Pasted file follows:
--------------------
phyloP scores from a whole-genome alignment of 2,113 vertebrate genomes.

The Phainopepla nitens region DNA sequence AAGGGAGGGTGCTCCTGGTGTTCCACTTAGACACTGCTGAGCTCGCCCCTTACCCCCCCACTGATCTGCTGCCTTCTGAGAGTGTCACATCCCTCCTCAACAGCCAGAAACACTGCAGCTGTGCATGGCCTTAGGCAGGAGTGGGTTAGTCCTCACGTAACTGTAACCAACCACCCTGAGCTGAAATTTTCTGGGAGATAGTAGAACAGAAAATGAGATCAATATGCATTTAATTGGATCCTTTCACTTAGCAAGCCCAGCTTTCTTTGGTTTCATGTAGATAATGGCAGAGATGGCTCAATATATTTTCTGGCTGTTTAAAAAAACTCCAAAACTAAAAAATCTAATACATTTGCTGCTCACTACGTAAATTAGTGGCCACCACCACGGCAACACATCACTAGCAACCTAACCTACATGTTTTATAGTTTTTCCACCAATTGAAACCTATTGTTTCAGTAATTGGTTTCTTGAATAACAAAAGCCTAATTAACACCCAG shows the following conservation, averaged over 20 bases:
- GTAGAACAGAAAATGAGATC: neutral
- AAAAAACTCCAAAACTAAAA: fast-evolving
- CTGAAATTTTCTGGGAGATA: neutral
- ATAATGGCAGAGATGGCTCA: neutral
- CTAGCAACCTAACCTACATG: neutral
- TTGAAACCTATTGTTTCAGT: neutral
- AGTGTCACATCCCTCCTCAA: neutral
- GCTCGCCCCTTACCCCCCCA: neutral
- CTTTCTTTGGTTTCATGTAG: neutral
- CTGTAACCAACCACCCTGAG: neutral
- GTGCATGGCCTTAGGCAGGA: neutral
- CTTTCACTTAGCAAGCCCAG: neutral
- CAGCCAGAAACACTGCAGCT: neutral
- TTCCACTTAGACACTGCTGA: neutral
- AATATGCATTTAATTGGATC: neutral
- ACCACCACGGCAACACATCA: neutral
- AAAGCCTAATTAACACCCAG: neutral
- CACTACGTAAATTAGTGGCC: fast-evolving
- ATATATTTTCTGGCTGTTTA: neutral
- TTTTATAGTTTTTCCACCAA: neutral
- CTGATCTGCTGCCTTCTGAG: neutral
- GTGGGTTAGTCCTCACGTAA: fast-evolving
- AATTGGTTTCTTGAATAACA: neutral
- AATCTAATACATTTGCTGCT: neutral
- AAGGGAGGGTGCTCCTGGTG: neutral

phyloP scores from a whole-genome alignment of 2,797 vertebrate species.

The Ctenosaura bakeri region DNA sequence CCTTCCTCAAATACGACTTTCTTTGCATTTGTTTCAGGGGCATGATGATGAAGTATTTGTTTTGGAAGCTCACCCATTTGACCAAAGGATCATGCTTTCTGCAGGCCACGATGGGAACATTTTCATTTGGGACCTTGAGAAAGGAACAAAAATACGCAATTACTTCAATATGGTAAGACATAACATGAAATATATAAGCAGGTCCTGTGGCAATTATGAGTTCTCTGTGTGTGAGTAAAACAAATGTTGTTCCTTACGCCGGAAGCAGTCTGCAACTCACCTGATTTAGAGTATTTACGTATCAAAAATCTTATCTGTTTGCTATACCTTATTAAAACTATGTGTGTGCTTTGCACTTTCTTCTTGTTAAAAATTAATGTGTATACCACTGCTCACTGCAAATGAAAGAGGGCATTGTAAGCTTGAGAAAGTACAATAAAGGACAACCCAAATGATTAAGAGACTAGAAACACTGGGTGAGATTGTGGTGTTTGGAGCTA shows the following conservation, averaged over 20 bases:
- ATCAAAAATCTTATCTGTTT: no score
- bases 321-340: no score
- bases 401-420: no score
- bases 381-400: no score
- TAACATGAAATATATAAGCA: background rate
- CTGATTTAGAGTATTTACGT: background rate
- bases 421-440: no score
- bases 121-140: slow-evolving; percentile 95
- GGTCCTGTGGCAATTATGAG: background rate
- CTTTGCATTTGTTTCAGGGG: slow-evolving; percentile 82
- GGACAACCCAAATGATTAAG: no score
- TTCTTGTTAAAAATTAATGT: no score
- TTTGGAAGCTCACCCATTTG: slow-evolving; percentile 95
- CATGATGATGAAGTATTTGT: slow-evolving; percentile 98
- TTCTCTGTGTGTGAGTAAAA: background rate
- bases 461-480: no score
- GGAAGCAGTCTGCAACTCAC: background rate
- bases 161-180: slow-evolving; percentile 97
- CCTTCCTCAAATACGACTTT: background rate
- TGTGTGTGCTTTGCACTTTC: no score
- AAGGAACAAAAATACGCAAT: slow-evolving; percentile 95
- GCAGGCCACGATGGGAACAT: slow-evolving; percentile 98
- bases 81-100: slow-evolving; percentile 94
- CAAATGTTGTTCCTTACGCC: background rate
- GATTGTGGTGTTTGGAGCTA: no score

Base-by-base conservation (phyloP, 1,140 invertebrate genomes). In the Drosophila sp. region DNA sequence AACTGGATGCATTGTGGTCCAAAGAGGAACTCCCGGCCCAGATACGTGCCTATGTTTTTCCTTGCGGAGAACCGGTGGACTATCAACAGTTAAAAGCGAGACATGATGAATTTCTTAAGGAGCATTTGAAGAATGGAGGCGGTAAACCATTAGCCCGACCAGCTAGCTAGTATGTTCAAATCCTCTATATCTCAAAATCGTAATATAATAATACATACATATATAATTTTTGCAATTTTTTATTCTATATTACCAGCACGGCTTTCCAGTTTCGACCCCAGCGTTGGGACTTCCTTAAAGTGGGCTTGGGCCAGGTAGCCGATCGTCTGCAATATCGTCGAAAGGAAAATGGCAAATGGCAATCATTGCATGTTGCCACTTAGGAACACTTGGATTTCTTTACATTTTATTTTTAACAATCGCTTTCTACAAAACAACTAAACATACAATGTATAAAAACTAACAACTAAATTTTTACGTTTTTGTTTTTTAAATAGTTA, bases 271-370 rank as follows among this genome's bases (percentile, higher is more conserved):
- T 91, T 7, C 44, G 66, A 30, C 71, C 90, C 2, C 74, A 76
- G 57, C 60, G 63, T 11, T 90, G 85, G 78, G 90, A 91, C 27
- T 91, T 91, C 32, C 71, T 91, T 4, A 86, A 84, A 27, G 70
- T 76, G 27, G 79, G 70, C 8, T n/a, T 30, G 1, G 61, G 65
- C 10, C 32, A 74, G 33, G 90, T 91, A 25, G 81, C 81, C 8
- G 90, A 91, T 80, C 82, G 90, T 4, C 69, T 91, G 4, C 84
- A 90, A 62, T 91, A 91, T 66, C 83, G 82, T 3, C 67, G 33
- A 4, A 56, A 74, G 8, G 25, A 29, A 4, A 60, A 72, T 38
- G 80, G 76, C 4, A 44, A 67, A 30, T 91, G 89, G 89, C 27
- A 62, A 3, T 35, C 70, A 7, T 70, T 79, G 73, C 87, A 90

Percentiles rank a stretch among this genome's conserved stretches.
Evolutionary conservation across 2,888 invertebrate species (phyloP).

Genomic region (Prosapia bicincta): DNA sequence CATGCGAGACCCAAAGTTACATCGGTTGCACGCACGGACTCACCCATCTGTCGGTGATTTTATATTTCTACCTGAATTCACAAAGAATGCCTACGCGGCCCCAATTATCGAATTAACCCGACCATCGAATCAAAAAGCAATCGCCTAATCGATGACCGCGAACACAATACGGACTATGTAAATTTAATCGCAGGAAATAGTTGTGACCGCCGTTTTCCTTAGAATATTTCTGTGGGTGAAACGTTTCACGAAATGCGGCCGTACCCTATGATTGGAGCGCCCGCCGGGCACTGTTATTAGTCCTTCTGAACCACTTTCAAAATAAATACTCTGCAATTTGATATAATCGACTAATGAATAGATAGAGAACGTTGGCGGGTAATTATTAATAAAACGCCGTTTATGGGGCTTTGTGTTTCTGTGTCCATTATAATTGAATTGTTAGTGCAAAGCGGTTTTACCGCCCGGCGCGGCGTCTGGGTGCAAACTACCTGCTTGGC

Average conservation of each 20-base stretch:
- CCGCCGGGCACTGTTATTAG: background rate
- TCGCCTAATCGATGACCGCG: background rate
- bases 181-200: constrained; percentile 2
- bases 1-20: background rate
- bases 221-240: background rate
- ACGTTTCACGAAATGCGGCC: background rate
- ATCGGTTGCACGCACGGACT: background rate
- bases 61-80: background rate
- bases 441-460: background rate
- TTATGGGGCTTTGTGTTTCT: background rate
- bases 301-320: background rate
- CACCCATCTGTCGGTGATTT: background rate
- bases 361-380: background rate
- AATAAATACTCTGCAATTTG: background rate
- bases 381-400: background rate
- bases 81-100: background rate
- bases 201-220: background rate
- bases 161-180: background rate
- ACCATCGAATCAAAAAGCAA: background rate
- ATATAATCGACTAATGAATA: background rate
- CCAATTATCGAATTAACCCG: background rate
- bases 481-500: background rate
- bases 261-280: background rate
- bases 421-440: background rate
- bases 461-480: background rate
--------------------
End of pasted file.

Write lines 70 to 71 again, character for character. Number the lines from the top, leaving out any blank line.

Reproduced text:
- CCGCCGGGCACTGTTATTAG: background rate
- TCGCCTAATCGATGACCGCG: background rate